Realtors vs. Real Estate Agents: What You Need to Know
REALTORS® Association of Central Massachusetts
You’ve heard of real estate agents. Maybe you’ve heard of Realtors. If you’re like most people, you probably use them interchangeably, thinking that they’re the same thing.
But they’re not!
Around 90% of buyers and sellers used some sort of real estate professional in 2012, and we strongly recommend you follow suit. There’s too much at stake not to leave it to the professionals. So your next question may be, “do I get a real estate agent, or a Realtor?”
First Off–What’s The Difference?The first thing you need to know is the difference between a certified Realtor and a real estate agent.
Real Estate Agents
Realtors are real estate agents and brokers who have joined the NAR, or the National Association of Realtors.
To become a Realtor, professionals must join their local NAR chapter and pay a one-time application fee, then a yearly membership due. The fee pays for lobbying efforts, marketing, and resources like Code of Ethics training, webinars, and other classes so that Relators are always continuing their education.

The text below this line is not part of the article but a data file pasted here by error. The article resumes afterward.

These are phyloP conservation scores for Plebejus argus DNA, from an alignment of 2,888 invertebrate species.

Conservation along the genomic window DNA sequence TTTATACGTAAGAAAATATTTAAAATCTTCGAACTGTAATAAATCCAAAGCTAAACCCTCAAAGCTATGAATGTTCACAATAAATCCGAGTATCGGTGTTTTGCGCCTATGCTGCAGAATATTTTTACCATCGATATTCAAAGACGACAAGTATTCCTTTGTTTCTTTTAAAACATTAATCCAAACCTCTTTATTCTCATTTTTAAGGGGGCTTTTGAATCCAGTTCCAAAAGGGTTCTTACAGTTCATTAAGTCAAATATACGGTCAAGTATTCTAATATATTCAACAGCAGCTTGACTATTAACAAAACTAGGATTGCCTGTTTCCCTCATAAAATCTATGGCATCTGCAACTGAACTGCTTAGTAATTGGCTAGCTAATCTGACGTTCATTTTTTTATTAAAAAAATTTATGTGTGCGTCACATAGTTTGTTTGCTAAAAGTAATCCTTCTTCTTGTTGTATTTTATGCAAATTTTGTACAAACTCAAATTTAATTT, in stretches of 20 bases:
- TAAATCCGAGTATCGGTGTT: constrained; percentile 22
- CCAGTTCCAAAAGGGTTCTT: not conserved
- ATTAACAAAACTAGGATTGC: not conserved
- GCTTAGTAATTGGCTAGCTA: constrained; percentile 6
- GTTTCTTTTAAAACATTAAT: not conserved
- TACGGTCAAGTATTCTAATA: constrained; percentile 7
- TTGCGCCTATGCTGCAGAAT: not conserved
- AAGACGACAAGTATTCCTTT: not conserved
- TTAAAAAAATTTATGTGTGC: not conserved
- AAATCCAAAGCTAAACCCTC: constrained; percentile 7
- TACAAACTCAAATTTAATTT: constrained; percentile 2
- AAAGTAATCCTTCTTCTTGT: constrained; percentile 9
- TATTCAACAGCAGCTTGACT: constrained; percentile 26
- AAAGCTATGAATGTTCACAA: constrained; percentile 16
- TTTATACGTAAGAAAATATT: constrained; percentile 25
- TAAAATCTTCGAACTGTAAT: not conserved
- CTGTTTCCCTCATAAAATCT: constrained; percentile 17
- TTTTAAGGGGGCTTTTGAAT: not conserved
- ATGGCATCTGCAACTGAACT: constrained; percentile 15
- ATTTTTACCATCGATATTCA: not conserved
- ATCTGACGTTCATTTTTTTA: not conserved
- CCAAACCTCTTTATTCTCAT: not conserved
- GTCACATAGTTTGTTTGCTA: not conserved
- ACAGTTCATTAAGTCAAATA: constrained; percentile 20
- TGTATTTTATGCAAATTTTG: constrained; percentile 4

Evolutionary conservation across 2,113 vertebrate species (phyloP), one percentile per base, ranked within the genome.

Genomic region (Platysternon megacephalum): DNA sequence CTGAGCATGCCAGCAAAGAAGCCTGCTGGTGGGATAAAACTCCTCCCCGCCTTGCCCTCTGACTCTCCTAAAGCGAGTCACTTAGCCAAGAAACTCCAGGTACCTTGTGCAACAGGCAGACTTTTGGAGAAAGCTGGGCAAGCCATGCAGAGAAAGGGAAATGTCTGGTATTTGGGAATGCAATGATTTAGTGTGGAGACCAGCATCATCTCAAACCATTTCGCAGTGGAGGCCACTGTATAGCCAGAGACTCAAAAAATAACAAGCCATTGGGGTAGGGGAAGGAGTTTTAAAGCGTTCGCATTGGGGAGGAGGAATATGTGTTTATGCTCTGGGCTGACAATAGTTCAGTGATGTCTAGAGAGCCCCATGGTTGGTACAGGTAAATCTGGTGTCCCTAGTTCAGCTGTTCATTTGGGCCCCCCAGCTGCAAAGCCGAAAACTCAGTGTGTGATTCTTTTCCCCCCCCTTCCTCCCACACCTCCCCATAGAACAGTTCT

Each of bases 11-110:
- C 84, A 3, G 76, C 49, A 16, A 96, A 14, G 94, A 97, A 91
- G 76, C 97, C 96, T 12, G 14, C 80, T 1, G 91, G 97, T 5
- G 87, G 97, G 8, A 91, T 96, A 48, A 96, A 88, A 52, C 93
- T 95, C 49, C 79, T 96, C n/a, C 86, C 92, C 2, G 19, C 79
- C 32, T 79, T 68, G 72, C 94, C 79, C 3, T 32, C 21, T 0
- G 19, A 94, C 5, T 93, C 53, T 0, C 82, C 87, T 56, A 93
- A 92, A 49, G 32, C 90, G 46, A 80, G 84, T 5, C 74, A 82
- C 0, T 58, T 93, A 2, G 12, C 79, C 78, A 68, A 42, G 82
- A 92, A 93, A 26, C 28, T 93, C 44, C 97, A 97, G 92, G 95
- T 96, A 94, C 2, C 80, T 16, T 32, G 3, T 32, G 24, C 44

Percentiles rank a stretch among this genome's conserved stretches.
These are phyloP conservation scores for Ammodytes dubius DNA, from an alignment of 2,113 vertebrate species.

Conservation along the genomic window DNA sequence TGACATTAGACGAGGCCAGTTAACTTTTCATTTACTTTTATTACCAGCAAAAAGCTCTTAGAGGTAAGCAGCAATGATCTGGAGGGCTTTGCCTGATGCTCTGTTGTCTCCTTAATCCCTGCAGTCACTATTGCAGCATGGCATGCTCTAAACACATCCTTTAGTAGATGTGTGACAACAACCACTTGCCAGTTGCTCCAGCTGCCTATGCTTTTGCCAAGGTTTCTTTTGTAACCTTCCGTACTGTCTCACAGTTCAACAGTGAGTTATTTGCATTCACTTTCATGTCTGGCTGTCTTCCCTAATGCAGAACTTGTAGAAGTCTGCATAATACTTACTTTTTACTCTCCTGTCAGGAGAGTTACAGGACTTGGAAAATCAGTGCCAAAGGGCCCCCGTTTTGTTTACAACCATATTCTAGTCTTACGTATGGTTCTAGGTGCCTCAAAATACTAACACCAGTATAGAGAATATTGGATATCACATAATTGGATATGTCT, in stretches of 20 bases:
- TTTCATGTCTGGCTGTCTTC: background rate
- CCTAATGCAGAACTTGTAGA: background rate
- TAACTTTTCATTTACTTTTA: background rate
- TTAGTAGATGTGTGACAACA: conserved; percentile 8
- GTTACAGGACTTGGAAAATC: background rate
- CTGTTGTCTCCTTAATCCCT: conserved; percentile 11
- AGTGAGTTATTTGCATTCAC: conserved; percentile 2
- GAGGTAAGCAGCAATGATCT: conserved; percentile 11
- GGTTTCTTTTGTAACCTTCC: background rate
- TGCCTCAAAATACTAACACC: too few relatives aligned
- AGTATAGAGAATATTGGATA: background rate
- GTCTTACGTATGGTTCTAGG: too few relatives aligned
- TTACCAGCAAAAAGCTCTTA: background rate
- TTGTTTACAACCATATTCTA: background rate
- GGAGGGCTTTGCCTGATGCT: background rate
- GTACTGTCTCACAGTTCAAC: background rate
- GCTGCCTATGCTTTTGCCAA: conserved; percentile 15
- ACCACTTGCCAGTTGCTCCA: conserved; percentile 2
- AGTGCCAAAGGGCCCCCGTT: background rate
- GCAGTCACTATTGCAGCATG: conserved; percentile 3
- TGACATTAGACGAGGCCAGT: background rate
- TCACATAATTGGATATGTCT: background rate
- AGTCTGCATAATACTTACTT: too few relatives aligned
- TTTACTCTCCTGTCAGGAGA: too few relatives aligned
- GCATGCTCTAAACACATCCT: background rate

To be approved by the NAR Board you must:
- Hold a valid real estate license
- Be active in the real estate business
- Have no official sanctions against them for unprofessional or immoral behavior
- Have no recent or pending bankruptcy
Real Estate Agents
You probably have friends or relatives who are real estate agents. It can be a popular career choice because it doesn’t require years of schooling or an expensive degree.
To become a real estate agent, you need a license. To get the license, you have to take a certain number of classes (which differs by state) and pass an exam. A real estate agent probably spent between 30 and 90 hours in a classroom of an accredited school before they can sit for the state exam. Massachusetts requires 40 hours.
The exam covers local, state, and national real estate law, standards, and best practices.
Once they pass the exam, the agent pays an annual fee to renew their license. In some states, continuing education is required.
More On the Code of Ethics
To become a Realtor, one must agree to abide by the NAR’s official Code of Ethics and Professional Standards. The code dictates the duties a Realtor has to clients, customers, the public, and other Realtors.
The code was based on the Golden Rule: do unto others as you would have them do unto you. Basically, Realtors need to cooperate with others to make sure their clients’ best interests are being represented.
The code is updated every year and re-published in the January edition of Realtor Magazine. Though it’s more than 100 years old, the code is constantly being added to and revised so that it stays up to date with modern real estate practices.
The code is important to NAR because they want to create and uphold an outstanding reputation of honesty and morals for Realtors.